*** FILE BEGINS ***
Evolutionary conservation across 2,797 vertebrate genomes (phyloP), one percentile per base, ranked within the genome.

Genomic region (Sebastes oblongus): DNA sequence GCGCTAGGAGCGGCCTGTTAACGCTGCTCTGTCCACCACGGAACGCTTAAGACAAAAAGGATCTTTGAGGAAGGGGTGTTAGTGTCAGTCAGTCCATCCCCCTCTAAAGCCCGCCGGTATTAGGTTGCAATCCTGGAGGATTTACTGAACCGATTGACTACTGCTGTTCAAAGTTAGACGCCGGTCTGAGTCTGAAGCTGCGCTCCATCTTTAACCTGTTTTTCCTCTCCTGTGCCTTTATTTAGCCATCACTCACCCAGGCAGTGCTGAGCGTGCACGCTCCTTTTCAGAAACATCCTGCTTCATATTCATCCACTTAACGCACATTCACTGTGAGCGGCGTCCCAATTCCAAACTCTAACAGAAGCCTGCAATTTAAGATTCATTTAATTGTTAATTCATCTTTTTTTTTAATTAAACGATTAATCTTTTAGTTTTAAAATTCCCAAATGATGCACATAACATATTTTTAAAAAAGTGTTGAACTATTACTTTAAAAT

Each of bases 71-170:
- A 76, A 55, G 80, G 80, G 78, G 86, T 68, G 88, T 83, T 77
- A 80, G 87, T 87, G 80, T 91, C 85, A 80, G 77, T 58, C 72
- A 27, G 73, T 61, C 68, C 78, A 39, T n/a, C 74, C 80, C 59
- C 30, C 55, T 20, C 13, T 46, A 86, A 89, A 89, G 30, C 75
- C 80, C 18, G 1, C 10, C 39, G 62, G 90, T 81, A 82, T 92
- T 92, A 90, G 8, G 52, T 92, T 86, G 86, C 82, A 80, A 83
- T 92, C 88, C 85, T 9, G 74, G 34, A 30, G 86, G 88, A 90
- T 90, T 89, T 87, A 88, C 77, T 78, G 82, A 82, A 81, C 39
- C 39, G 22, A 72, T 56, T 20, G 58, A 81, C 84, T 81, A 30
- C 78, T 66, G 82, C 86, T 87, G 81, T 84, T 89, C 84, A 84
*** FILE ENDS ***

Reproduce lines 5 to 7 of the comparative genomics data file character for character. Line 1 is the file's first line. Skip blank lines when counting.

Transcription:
- A 80, G 87, T 87, G 80, T 91, C 85, A 80, G 77, T 58, C 72
- A 27, G 73, T 61, C 68, C 78, A 39, T n/a, C 74, C 80, C 59
- C 30, C 55, T 20, C 13, T 46, A 86, A 89, A 89, G 30, C 75